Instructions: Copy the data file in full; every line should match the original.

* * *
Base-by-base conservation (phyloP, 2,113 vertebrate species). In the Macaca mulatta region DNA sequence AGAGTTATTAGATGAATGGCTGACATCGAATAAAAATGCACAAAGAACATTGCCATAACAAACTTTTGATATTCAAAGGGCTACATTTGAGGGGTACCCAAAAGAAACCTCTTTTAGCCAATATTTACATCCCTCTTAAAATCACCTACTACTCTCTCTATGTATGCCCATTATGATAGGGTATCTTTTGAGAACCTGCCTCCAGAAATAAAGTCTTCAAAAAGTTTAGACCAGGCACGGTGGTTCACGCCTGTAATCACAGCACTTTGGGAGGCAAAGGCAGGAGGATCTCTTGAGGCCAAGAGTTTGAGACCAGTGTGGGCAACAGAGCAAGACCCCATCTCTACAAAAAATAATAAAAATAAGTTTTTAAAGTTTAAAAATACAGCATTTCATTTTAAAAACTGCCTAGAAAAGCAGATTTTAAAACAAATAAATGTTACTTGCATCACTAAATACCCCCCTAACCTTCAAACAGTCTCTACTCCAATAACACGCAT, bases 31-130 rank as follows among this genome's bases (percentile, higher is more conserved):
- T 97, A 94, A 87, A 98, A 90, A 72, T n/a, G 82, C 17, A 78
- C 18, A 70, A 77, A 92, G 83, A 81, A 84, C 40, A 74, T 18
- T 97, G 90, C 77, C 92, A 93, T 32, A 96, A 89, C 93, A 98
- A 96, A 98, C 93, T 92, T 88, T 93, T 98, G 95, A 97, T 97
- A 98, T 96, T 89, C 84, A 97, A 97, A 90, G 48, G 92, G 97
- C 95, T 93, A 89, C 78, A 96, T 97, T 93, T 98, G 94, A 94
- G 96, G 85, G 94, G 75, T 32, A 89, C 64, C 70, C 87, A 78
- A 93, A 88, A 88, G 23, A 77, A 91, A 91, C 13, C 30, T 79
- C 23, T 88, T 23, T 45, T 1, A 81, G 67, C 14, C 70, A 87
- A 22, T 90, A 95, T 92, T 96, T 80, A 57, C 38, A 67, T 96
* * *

Base-by-base conservation (phyloP, 2,113 vertebrate species). In the Macaca mulatta region DNA sequence AGAGTTATTAGATGAATGGCTGACATCGAATAAAAATGCACAAAGAACATTGCCATAACAAACTTTTGATATTCAAAGGGCTACATTTGAGGGGTACCCAAAAGAAACCTCTTTTAGCCAATATTTACATCCCTCTTAAAATCACCTACTACTCTCTCTATGTATGCCCATTATGATAGGGTATCTTTTGAGAACCTGCCTCCAGAAATAAAGTCTTCAAAAAGTTTAGACCAGGCACGGTGGTTCACGCCTGTAATCACAGCACTTTGGGAGGCAAAGGCAGGAGGATCTCTTGAGGCCAAGAGTTTGAGACCAGTGTGGGCAACAGAGCAAGACCCCATCTCTACAAAAAATAATAAAAATAAGTTTTTAAAGTTTAAAAATACAGCATTTCATTTTAAAAACTGCCTAGAAAAGCAGATTTTAAAACAAATAAATGTTACTTGCATCACTAAATACCCCCCTAACCTTCAAACAGTCTCTACTCCAATAACACGCAT, bases 31-130 rank as follows among this genome's bases (percentile, higher is more conserved):
- T 97, A 94, A 87, A 98, A 90, A 72, T n/a, G 82, C 17, A 78
- C 18, A 70, A 77, A 92, G 83, A 81, A 84, C 40, A 74, T 18
- T 97, G 90, C 77, C 92, A 93, T 32, A 96, A 89, C 93, A 98
- A 96, A 98, C 93, T 92, T 88, T 93, T 98, G 95, A 97, T 97
- A 98, T 96, T 89, C 84, A 97, A 97, A 90, G 48, G 92, G 97
- C 95, T 93, A 89, C 78, A 96, T 97, T 93, T 98, G 94, A 94
- G 96, G 85, G 94, G 75, T 32, A 89, C 64, C 70, C 87, A 78
- A 93, A 88, A 88, G 23, A 77, A 91, A 91, C 13, C 30, T 79
- C 23, T 88, T 23, T 45, T 1, A 81, G 67, C 14, C 70, A 87
- A 22, T 90, A 95, T 92, T 96, T 80, A 57, C 38, A 67, T 96